Junior Jordan Lewis (center), Port Chester High School’s fastest runner since the eighth grade, lost to Jermaine Jones of Lourdes High School by five-tenths of a second in the 55-meter sprint at the Track & Field state championships qualifying meet at the 168th St. Regiment Armory in New York City on Feb. 24.
Courtesy of Memorable Moments Photography
Junior Jordan Lewis (center), Port Chester High School’s fastest runner since the eighth grade, lost to Jermaine Jones of Lourdes High School by five-tenths of a second in the 55-meter sprint at the Track & Field state championships qualifying meet at the 168th St. Regiment Armory in New York City on Feb. 24. Courtesy of Memorable Moments Photography

It is the moment when time stands still. The left knee is bent, the right leg is prone and stretched back, the body is stiff yet ready to uncoil in the classic sprinter's starting position with the ears tuned to the inflection of the starter's voice as he says: "On your mark." The body starts to rise slowly, almost vertical. "Get set," the starter says. And the body freezes, tenses, waiting for the "Go" signaled by the starter's gun going off. And then it all goes by in a blur, legs pumping, arms swinging, eyes straight ahead, focusing on holding form while trying to stay oblivious to the runners racing to the left and right until the finish line goes by and there is no refuting the time it took to get there because the watch doesn't lie. And the difference between winning and losing is measured in tenths of a second.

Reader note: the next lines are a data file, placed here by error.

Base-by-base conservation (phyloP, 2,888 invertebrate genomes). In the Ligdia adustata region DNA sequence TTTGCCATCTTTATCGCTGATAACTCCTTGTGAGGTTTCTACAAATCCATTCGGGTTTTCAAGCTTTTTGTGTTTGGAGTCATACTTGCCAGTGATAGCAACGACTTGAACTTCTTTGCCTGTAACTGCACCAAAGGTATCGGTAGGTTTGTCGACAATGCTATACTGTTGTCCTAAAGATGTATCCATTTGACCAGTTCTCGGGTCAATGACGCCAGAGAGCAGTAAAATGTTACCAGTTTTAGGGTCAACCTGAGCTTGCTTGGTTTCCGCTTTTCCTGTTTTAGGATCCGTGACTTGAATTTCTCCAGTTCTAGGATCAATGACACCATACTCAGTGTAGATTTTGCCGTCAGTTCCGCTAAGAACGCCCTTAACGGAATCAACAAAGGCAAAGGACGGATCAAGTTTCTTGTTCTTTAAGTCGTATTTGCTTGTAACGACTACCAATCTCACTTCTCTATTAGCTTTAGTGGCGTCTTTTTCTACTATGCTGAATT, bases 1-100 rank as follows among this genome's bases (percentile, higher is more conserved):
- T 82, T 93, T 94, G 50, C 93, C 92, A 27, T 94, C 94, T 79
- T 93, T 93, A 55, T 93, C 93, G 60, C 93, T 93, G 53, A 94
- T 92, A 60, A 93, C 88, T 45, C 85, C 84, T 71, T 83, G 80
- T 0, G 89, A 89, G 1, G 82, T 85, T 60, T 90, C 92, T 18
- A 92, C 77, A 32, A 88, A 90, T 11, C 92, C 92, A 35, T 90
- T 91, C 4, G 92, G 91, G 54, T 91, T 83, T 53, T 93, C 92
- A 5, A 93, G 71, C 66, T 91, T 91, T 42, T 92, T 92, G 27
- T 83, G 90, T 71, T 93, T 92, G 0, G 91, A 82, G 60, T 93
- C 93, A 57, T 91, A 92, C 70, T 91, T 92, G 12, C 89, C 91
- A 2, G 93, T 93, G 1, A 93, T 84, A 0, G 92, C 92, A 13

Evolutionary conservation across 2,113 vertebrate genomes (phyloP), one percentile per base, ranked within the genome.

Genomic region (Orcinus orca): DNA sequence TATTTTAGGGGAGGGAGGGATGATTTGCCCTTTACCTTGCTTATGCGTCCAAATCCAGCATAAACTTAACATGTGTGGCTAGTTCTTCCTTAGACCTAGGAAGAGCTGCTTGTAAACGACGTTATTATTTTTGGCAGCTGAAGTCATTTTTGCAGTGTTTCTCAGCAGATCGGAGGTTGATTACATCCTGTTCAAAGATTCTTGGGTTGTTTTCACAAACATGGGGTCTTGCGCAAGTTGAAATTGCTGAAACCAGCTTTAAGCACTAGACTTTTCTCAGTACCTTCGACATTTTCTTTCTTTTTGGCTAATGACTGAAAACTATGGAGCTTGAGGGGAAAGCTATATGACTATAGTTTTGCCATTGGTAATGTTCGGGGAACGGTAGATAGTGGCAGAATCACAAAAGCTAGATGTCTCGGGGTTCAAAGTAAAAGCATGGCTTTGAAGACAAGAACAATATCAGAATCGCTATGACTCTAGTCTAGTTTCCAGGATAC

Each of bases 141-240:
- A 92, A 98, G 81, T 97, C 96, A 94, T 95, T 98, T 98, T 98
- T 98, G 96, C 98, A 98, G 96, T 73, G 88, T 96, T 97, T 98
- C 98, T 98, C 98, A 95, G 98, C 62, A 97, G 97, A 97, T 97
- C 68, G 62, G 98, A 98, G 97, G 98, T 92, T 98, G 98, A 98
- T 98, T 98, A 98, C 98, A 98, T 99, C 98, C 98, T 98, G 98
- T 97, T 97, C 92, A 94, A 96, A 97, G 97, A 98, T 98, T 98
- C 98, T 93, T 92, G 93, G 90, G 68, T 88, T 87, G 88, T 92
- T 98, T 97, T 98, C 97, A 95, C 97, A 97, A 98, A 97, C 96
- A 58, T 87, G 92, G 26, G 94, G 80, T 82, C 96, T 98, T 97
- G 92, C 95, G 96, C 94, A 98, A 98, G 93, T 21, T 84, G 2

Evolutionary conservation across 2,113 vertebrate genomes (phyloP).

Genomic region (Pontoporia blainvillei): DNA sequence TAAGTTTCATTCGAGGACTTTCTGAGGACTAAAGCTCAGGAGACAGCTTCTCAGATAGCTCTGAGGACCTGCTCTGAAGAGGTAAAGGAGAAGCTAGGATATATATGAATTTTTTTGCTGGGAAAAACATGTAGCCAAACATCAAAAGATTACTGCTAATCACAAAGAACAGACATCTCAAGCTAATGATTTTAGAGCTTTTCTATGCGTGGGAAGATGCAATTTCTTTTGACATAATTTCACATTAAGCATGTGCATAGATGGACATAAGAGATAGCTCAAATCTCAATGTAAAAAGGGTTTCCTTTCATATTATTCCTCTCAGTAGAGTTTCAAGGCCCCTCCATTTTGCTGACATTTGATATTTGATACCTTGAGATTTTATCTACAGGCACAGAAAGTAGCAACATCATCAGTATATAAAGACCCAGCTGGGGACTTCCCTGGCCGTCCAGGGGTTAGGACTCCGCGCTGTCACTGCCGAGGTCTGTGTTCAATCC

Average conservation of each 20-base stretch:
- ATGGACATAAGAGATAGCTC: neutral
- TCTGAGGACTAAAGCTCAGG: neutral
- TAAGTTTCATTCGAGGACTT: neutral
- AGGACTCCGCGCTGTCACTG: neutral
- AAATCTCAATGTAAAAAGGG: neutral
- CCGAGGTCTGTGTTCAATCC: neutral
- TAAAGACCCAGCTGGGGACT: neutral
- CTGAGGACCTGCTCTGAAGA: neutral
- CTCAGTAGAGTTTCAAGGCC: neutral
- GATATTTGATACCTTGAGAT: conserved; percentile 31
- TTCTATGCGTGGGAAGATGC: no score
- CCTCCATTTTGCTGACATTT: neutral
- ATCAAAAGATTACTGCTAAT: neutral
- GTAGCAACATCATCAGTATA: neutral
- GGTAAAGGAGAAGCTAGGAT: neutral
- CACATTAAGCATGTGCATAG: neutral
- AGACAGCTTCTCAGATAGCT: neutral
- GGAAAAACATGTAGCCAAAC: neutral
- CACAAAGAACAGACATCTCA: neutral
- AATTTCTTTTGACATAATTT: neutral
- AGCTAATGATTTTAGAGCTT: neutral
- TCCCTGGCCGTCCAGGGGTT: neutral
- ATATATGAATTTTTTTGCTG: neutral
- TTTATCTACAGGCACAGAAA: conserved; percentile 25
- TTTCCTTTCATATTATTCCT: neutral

For Port Chester Rams junior Jordan Lewis, the football running back who has been the school's fastest runner since the eighth grade, five-tenths of a second separated him from Jermaine Jones of Lourdes High, that difference coming down to a slight hesitation at the start, a slight lean at the finish of the 55-meter sprint, and that was all it took for not keeping up with the Jones boy in the fall/winter Track & Field state championships qualifying meet on a recent Friday (2/24) at the New Balance 168th St. Regiment Armory in New York City.

No keeping up with Jones

The end result was that Jones finished first in 6.46 seconds to qualify for the state championships on Saturday, Mar. 4 at the new world-class Ocean Breeze indoor T&F facility on Staten Island. And Lewis didn't despite running 6.92, that difference spanning the unbridgeable gap between taking the ferry past the Statue of Liberty on the way to Staten Island to race against the best-of-the-best and staying home.

But Lewis still has another year to give the qualifying meet a go.